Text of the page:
But the other of the cherubim is the inner sphere which is contained within
that previously mentioned, which God originally divided in two parts, and
created seven orbits, bearing a certain definite proportion to one another,
and he adapted each of the planets to one of these; and then, having placed
each of these stars in its proper orbit, like a driver in a chariot, he
did not entrust the reins to any one of them, fearing that some inharmonious
sort of management might be the result, but he made them all to depend
upon himself, thinking that, by that arrangement, the character of their
motion would be rendered most harmonious. For every thing which exists
in combination with God is deserving of praise; but every thing which exists
without him is faulty.
VIII. This, then, is one of the systems, according to which what is said
of the cherubim may be understood allegorically. But we must suppose that
the sword, consisting of flame and always turning in every direction, intimates
their motion and the everlasting agitation of the entire heaven. And may
we not say, according to another way of understanding this allegory, that
the two cherubim are meant as symbols of each of the hemispheres? For they
say that they stand face to face, inclining towards the mercy-seat; since
the two hemispheres are also exactly opposite to one another, and incline
towards the earth which is the center of the whole universe, by which,
also, they are kept apart from one another.
But the only one of all the parts of the world that stands firmly was most
appropriately named Vesta [Hestie, as standing ('hestosa')] by the ancients, in order that there might be an excellently arranged revolution of the two hemispheres around some object firmly fixed in the middle. And the flaming sword is a symbol of the sun; for as he is a collection of an immense body of flame, he is the swiftest of all existing things, to such a degree that in one day he revolves round the whole world.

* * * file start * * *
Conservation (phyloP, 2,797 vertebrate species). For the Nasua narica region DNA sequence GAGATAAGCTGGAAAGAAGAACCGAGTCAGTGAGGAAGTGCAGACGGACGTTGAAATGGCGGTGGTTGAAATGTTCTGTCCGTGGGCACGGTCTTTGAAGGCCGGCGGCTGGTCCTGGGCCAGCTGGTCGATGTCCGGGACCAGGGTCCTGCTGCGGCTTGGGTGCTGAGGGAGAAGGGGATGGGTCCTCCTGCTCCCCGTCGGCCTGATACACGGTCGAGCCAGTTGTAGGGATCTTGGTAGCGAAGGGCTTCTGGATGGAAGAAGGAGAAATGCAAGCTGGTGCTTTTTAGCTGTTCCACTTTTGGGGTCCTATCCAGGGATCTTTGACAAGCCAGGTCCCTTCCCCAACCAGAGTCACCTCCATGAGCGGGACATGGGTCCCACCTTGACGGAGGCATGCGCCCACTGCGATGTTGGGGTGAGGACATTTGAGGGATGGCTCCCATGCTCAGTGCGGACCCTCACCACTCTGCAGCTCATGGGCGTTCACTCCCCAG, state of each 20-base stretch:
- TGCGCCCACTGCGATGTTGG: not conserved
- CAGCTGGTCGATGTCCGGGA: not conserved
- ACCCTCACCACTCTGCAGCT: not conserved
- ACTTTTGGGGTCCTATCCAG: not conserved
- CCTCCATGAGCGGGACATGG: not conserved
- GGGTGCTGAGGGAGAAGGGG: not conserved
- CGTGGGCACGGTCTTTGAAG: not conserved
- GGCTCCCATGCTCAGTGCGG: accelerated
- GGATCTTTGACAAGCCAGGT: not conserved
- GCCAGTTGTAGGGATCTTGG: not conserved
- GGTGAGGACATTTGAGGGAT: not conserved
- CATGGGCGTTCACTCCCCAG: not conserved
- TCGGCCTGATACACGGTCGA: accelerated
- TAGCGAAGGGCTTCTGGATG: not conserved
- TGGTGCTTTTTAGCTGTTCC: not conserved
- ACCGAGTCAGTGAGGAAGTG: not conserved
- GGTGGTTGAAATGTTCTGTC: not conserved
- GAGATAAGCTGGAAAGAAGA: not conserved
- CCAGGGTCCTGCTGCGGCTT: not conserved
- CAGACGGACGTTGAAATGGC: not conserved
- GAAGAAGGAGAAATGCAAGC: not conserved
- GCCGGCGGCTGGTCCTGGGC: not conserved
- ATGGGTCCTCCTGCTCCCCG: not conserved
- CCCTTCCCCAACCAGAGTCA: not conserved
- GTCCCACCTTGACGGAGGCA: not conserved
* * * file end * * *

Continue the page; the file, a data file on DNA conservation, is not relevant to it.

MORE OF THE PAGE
IX. I have also, on one occasion, heard a more ingenious train of reasoning
from my own soul, which was accustomed frequently to be seized with a certain
divine inspiration, even concerning matters which it could not explain
even to itself; which now, if I am able to remember it accurately, I will
relate. It told me that in the one living and true God there were two supreme
and primary powers -- goodness and authority; and that by his goodness
he had created every thing, and by his authority he governed all that he
had created; and that the third thing which was between the two, and had
the effect of bringing them together was reason, for that it was owing
to reason that God was both a ruler and good.
Now, of this ruling authority and of this goodness, being two distinct
powers, the cherubim were the symbols, but of reason the flaming sword
was the symbol. For reason is a thing capable of rapid motion and impetuous,
and especially the reason of the Creator of all things is so, inasmuch
as it was before everything and passed by everything, and was conceived
before everything, and appears in everything. And do thou, O my mind, receive
the impression of each of these cherubims unadulterated, that thus becoming
thoroughly instructed about the ruling authority of the Creator of all
things and about his goodness, thou mayest receive a happy inheritance;
for immediately thou shalt understand the conjunction and combination of
these imperishable powers, and learn in what respects God is good, his
majesty arising from his sovereign power being all the time conspicuous;
and in what he is powerful, his goodness, being equally the object of attention,
that in this way thou mayest attain to the virtues which are engendered
by these conceptions, namely, a love and a reverential awe of God, neither
being uplifted to arrogance by any prosperity which may befall thee, having
regard always to the greatness of the sovereignty of thy King; nor abjectly
giving up hope of better things in the hour of unexpected misfortune, having
regard, then, to the mercifulness of thy great and bounteous God. And let
the flaming sword teach thee that these things might be followed by a prompt
and fiery reason combined with action, which never ceases being in motion
with rapidity and energy to the selection of good objects, and the avoidance
of all such as are evil.
X. Do you not see that even the wise Abraham, when he began to measure
everything with a reference to God, and to leave nothing to the creature,